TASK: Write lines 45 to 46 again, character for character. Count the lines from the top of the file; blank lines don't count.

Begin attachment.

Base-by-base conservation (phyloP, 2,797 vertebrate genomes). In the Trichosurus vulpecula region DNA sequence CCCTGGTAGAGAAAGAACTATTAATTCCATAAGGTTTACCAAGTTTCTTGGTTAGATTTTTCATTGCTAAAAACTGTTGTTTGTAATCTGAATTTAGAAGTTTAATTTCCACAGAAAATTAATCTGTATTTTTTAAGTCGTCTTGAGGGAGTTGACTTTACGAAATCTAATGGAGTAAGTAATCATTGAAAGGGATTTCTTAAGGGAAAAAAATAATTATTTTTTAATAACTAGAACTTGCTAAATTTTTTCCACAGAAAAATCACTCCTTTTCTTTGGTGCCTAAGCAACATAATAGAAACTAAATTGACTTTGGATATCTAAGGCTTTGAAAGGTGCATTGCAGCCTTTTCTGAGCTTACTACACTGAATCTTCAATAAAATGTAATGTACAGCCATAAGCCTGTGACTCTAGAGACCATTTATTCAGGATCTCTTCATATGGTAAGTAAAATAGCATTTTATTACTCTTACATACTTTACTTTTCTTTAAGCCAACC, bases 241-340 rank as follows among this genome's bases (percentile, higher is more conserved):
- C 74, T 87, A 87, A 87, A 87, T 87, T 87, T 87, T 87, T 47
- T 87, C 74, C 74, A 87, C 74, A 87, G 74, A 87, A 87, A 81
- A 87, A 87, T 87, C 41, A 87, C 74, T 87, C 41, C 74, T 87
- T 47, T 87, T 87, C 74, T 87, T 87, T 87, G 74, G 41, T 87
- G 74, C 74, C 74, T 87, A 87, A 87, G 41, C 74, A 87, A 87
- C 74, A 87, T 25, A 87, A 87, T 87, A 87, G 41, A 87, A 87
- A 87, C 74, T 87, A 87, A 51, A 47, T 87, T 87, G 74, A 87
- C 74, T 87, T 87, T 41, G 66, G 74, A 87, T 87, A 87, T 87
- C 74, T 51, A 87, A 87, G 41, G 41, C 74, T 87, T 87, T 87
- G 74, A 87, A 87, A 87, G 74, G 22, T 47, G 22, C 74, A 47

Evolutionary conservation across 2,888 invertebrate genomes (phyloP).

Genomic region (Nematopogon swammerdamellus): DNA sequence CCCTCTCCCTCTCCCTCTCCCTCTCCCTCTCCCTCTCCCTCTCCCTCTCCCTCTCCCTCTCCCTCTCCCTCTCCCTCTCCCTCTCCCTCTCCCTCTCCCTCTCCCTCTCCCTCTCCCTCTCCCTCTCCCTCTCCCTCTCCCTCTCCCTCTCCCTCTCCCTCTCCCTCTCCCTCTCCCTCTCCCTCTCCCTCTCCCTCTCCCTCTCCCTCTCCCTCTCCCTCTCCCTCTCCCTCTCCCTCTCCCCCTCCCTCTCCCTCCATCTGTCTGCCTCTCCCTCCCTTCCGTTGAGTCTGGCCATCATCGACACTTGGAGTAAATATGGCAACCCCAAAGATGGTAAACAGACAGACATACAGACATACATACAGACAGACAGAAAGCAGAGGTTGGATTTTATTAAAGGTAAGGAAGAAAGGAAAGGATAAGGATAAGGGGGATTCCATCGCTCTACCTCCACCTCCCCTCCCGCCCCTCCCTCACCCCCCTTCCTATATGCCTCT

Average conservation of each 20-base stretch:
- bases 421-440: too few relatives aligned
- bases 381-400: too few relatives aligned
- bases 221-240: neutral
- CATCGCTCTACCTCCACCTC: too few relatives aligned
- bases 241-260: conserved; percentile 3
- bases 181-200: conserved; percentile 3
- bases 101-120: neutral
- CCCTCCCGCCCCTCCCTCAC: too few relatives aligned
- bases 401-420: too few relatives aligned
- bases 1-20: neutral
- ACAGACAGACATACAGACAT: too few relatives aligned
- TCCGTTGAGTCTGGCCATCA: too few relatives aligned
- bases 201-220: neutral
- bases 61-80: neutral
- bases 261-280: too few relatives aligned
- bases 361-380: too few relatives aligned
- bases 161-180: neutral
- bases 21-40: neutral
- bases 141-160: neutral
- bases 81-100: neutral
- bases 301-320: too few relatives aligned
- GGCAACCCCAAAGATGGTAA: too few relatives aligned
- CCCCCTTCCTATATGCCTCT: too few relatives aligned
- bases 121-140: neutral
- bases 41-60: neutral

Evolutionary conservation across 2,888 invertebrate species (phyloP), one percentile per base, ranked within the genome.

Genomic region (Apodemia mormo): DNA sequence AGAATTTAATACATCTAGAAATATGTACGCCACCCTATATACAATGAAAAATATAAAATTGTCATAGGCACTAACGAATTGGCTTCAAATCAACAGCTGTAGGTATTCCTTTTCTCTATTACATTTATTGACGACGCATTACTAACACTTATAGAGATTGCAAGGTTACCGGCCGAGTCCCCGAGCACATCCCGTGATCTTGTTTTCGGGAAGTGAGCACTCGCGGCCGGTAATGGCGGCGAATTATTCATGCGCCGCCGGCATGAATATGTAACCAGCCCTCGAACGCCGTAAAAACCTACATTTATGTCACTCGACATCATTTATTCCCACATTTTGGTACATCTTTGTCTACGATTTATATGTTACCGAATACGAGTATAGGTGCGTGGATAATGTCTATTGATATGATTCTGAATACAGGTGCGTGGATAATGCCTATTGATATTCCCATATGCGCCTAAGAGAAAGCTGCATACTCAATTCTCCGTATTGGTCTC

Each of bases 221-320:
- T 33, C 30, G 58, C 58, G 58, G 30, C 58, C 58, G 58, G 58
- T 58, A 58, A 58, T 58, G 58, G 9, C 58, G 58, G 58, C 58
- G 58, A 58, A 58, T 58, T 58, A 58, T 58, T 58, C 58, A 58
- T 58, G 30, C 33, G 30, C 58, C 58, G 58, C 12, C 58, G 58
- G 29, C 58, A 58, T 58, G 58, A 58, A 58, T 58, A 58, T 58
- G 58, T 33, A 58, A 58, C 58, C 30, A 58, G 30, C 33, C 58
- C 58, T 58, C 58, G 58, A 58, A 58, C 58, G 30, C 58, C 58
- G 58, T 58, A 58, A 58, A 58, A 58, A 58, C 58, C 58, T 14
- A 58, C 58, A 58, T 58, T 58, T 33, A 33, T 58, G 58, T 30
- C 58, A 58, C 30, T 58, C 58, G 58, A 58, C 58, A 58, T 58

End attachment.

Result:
- G 58, A 58, A 58, T 58, T 58, A 58, T 58, T 58, C 58, A 58
- T 58, G 30, C 33, G 30, C 58, C 58, G 58, C 12, C 58, G 58